By JOEY NACALABAN
MUDSLINGING characterized the DxIF-Bombo Radyo “debate” broadcast live and live-streamed on Facebook on Saturday night.
It was the first face-off of the mayoral candidates since the start of the campaign period. The two-hour and 20-minute face-off generated 902 reactions, a thousand shares, 7,800 comments, and 52,000 views as of 3:30 pm yesterday.
Mayor Oscar Moreno and his challenger Jose Gabriel La Viña, the standard bearers of the two dominant political groups in the city, were the most anticipated. Two other Moreno challengers, Benjamin Contreras and Felix Borres, are independent candidates.
Of the four, only Borres did not take part in the on-air political mudslinging — he spoke of “forgiveness.”
At the start of the discussion, each candidate was given by the radio program host cum moderator Junel Ucat three minutes to discuss their plans for the city.
La Viña, the first to speak, lambasted Moreno even as he cited the 100 complaints and cases filed against the reelectionist mayor before the Office of the Ombudsman and Sandiganbayan.
La Viña said he expected Moreno to be slapped with a suspension order anytime soon.
When his time to speak came, Moreno called La Viña a “master of demolition” and an “expert in spreading lies and propagating fake news” against him.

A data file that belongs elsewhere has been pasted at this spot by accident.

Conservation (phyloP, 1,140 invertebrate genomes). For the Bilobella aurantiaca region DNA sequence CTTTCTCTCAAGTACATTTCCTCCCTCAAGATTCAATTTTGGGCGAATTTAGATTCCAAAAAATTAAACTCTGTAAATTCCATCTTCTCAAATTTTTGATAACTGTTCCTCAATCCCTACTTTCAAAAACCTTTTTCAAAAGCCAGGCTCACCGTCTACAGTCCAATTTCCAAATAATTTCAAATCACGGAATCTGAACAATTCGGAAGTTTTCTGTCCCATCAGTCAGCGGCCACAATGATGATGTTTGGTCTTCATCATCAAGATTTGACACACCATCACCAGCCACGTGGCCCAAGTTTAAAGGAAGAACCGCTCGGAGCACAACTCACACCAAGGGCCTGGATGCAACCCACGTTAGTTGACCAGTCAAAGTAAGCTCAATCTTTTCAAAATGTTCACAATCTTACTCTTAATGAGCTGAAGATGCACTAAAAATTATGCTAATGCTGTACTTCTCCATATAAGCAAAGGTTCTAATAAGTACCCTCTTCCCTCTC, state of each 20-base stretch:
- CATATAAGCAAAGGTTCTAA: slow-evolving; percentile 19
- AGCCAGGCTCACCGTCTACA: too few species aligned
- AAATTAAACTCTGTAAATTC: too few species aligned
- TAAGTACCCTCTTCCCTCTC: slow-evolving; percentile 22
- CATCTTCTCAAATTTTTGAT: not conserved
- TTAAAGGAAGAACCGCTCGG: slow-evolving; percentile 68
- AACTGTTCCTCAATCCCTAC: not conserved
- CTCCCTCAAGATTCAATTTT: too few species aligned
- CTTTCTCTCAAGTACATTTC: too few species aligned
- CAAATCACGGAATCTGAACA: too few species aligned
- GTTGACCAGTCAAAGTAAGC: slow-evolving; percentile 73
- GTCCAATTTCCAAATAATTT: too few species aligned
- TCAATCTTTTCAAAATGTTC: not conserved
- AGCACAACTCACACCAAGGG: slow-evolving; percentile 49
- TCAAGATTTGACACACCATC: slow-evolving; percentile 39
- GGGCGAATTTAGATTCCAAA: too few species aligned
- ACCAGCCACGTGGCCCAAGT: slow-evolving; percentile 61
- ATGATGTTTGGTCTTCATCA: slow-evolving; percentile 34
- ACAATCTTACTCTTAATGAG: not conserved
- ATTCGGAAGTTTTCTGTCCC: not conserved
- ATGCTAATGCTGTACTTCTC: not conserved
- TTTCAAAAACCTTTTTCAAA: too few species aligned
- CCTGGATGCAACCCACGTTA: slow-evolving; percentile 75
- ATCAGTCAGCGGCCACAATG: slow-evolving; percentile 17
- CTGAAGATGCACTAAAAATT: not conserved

“Black propaganda is his expertise,” Moreno, smiling, remarked.
Moreno said all the cases against him could be traced to La Viña’s running mate, former mayor Vicente Emano “who cannot accept defeat.”
He then turned the tables on La Viña whom he said was removed as commissioner of the Social Security System (SSS) because he allegedly overpriced and demanded a P26-million budget for media programs, an allegation La Viña strongly denied.
La Viña denied that he demanded a P26-million social media budget, and explained that what really happened was that he sued SSS officials for corruption.
Contreras subsequently joined La Viña by asking Moreno about the P100-million budget for the traffic lights, a project started by the Emano administration.
Contreras said the project should have started during the first term of Moreno.
“Mag-three terms na lang siya, wala gyud nasugdan ang maong proyekto,” Contreras said.
He and La Viña also asked Moreno about the company called “Seers” that is engaged in real estate. The firm, they said, is a corporation owned by Moreno’s subordinates who are holding key city hall positions.
But Moreno said there was no conflict of interest on the part of his subordinates because Seers does not do business with city hall.
On the traffic light project started during the Emano administration, Moreno said the contractor has yet to complete the deliverables in the contract.
Before the face-off ended, Contreras asked Moreno how much he allegedly asked from him for an “OTP” (ore transport permit) when he was governor of Misamis Oriental.
Moreno merely brushed aside Contreras’s question by saying that he (Contreras) was someone who lobbied for a group that wanted to exploit natural resources.
Moreno said he was glad that the cases have reached the anti-graft court so he would have given a chance to answer all the charges.
He called these part of political persecution and vilification campaign against him. “My opponents just want to pull me down.”